VELMA – a scalable, transferable ecohydrological model for watershed restoration planning
This seminar will provide an overview of the VELMA ecohydrological model and associated tools to estimate effects of land use and climate scenarios on water quality and quantity, food and fiber production, fish and wildlife habitat, carbon sequestration and other ecosystem services. Current model applications are providing decision support for federal and state agencies, tribes and community groups involved in salmon recovery planning in Pacific Northwest watersheds.
Bob McKane is a Research Ecologist with EPA’s Western Ecology Division in Corvallis, Oregon. He received a M.S. in Forest Resources from the University of Washington, and a Ph.D. in Soil Science from the University of Minnesota. He has over 25 years of experience in the use of simulation models for analyzing effects of climate, soils and land use on biogeochemical and hydrological processes. He is currently leading an interdisciplinary group of scientists with the EPA Western Ecology Division in Corvallis, OR, to develop and apply the VELMA ecohydrology model in support of environmental decision making.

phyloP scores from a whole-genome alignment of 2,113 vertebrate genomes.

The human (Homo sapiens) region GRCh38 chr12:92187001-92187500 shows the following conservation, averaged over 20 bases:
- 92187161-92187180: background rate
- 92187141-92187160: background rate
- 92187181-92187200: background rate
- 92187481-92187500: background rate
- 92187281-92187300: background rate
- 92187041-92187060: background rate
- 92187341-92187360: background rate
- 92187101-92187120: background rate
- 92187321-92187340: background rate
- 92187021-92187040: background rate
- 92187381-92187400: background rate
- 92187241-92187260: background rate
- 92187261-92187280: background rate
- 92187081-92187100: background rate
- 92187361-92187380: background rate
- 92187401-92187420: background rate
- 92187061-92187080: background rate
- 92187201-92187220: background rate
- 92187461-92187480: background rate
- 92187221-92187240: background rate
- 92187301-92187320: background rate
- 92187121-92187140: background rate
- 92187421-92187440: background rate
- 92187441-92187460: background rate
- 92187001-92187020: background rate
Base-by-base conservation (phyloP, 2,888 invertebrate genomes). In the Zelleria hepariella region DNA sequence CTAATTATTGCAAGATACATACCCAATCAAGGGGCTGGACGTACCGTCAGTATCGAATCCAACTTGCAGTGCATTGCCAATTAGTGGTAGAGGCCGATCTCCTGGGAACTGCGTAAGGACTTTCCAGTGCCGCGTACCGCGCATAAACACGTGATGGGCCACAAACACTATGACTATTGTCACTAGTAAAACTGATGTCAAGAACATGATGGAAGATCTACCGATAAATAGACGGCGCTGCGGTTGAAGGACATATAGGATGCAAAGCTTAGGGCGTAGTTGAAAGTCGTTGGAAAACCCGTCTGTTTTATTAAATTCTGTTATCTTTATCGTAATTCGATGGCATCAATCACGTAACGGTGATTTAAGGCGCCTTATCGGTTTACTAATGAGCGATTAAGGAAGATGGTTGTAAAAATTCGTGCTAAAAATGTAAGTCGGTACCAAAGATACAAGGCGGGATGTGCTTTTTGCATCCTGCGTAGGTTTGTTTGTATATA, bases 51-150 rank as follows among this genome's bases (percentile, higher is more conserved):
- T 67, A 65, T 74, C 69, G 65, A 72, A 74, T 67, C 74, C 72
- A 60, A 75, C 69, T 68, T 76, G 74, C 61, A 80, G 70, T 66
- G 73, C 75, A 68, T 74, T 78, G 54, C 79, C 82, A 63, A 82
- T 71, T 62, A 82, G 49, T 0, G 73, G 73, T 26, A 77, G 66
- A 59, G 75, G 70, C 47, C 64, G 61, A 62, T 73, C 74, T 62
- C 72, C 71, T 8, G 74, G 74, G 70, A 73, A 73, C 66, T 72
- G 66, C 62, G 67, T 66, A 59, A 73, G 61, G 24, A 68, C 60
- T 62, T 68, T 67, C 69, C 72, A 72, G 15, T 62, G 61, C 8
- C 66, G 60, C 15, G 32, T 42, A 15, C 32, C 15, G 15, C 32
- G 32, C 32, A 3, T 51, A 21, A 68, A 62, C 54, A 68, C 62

Jonathan Halama is an ORISE Fellow with EPA’s Western Ecology Division in Corvallis, Oregon. He received a M.S. in Public Health and a Ph.D. in Environmental Science from Oregon State University. For his Ph.D. dissertation, Jonathan developed a new stream shade and temperature model, Penumbra, that he recently integrated with the VELMA ecohydrological model. He is currently collaborating with various groups involved in riparian and stream habitat improvement projects.